Note: As originally asked, the question posed connecting two supplies in parallel.
Don't do that (please).
As you correctly suggest, the supplies must be in perfect balance for this to work correctly. That means unless the reference voltages, architecture, environmental conditions, manufacturing conditions, and binning are identical, which cannot happen in practice, one supply will carry some fraction of the other supply as a load.
Exactly what happens depends on the details of the power supplies' design. It can range from one supply will effectively just disconnect (in which case it's pointless to add it) to large circular currents which result in additional heat generation (inefficiency, wear, damage), part destruction, fire, or even propulsive damage.
Many power supplies out there are poorly constructed and mislabeled. At best you are relying on the safety mechanisms (fuses, diodes, et al.) in the nominal case to provide regular operation. Crashing your car deliberately because you have air bags is not a good plan.
Connecting the outputs of 2 uncoordinated power supplies together is dangerous and should never be attempted.
Do this instead...
Either you can insert power from the middle of the strip to reduce the apparent change in brightness or...
Just cut the strip in the middle and power each half separately from both ends (1 strip powered from 1 end each).
Updates: Single supply; both ends
OP now suggests that s/he will use a single supply and connect to both ends. If you use a single supply at both ends the question becomes how will you get the single supply to the far end?
There are many ways to do that but let's look at some extremes:
Power supply is at one end
This scenario is exactly the same as before (above), but now we have an external path to carry the current that is not part of the LED strip (the LED strip also has this pathway built-in). Assuming the conductors we use externally are much larger than the ones internally, it will help reduce the losses at the far end you will raise the relative brightness between the near and far ends, at the cost of more cable and installation effort. The middle will still be dimmer and the distribution cable you use to get the current to the far end will need to be very low resistance (large diameter or many strands) to maximize the effect.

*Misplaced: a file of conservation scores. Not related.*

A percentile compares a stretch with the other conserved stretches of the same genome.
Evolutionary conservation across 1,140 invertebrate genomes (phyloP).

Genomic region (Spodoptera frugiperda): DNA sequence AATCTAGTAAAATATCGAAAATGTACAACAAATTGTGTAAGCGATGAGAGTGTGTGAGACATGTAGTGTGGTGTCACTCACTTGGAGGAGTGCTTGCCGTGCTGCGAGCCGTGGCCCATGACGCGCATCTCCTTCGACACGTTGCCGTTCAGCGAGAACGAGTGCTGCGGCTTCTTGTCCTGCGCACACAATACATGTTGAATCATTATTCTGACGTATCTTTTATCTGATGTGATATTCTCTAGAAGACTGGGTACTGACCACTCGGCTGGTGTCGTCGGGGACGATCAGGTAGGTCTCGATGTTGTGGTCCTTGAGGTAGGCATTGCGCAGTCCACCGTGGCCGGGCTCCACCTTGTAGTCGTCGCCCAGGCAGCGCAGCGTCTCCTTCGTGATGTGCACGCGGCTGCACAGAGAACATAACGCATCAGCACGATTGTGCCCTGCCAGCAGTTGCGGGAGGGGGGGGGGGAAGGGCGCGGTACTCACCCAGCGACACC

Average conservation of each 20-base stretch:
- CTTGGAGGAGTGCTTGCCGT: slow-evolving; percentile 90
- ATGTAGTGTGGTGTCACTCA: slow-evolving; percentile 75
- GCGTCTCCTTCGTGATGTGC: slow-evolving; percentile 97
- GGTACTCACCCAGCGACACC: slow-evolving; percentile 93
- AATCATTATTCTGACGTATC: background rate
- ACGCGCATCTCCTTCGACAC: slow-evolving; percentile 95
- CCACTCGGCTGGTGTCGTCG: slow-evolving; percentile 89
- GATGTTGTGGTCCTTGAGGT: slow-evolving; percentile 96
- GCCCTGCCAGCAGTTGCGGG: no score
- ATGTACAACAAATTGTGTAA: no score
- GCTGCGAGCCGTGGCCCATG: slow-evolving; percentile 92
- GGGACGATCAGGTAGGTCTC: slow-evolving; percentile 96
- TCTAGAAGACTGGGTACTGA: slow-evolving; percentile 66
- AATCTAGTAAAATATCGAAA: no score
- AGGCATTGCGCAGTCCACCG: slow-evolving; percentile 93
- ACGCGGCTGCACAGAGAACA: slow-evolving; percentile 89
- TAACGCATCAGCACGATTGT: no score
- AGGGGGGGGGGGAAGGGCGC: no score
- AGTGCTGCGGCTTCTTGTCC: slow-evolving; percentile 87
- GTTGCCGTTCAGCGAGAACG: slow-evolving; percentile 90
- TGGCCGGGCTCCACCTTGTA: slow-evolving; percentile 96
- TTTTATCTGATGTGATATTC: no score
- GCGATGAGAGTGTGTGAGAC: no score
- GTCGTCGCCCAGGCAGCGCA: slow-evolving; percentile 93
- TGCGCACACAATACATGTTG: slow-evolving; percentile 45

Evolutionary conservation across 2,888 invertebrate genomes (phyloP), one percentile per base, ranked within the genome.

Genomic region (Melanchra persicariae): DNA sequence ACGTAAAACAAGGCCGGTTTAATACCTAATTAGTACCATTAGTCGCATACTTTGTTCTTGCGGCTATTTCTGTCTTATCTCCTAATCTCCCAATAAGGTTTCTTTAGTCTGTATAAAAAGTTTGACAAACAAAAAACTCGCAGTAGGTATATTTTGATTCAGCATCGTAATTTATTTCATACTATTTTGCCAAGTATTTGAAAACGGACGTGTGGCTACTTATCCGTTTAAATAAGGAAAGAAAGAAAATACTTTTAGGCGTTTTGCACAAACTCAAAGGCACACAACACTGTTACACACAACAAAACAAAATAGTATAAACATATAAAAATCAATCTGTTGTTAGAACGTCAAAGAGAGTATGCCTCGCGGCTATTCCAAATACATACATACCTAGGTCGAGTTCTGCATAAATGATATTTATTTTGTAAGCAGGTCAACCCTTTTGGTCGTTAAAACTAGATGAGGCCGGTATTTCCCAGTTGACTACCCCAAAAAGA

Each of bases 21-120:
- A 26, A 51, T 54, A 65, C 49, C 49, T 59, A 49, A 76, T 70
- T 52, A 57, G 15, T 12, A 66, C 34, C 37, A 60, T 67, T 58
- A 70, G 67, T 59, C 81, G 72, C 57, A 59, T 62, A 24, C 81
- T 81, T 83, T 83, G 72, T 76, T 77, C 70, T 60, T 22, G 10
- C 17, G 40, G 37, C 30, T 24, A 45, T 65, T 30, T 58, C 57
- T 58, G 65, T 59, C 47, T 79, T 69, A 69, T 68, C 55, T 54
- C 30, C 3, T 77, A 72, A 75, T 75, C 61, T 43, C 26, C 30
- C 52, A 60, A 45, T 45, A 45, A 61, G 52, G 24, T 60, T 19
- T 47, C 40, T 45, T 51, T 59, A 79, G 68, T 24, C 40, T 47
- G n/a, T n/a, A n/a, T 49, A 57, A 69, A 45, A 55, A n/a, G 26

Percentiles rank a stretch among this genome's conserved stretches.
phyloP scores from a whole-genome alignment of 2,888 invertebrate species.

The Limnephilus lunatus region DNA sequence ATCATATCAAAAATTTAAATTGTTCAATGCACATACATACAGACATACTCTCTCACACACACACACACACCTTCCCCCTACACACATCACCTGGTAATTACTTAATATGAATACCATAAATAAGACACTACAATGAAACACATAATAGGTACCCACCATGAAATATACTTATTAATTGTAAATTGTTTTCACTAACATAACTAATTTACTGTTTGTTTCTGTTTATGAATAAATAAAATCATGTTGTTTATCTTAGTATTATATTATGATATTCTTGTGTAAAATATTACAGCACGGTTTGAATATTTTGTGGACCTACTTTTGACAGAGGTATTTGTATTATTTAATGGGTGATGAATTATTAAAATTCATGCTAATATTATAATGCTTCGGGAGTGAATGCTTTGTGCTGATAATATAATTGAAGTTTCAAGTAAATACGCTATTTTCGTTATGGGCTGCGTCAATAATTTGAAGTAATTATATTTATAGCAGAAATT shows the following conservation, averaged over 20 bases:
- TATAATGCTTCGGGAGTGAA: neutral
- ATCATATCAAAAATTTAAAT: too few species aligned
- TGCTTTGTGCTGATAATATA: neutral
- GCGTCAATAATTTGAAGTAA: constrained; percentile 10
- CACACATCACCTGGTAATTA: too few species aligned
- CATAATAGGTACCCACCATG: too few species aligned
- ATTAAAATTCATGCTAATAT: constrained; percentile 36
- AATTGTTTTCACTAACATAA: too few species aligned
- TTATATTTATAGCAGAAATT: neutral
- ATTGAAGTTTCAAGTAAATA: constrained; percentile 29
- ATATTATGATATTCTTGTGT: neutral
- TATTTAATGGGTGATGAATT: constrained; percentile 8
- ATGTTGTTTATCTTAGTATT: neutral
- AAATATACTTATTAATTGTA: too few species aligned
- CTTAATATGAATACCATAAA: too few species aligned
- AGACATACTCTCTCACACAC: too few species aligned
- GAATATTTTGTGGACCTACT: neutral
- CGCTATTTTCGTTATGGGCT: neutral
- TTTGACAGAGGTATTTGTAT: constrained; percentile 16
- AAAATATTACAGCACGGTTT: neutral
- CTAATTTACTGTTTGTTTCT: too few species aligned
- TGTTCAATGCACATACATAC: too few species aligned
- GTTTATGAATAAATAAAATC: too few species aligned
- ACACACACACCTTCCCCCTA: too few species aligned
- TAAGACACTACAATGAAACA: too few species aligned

Power supply is in the middle
The best thing to do (easiest, cheapest, fastest) is to just center-tap the LED strip. Apply power from the center of the strip instead of the ends. You don't need any additional cabling. The current load in each leg is now half of what it was before and therefore the voltage/brightness changes between the two legs are half of what they were in an end-fed configuration.
Add an additional return wire
Some of the other answers have proposed this solution, but did not discuss the consequences of that additional wire. To understand it, you will need a significant wire for that pathway. A 24AWG wire is approximately 0.08 Ohms/meter. At 6A and 20 meters, you will lose almost 60W of power in this return line and your LED voltage will drop from 24V to less than 15V. Your LED's will be very dim. If you increase the wire to 8AWG, the power loss will fall to about 1.5W and LED supply voltage will be about 23.8V, but the cost of that wire will exceed the cost of the LED's -- suggesting that you could achieve better overall illumination (not to mention ease of installation, lower cost, and higher efficiency -- longer life/lower power bill) with shorter strips (e.g. center-fed).
People key to sudden changes in brightness. Standard installations will manage the human eye as best as possible. For a long straight run, for example, keeping balance and symmetry is the key.
This type of topology avoids sudden "sawtooth" brightness patterns or long fades that people tend to notice. The idea is to break up your runs in a sensible way and feed them such that you minimize overall variation and abrupt changes.
For even longer runs, or to further minimize variations, as above, it is acceptable to feed both ends of the strips and continue subdividing as needed. Most LED strip manufacturers will issue installation guidelines about the maximum recommended length of a leg for any given strip type so you should do best to read and follow those guidelines.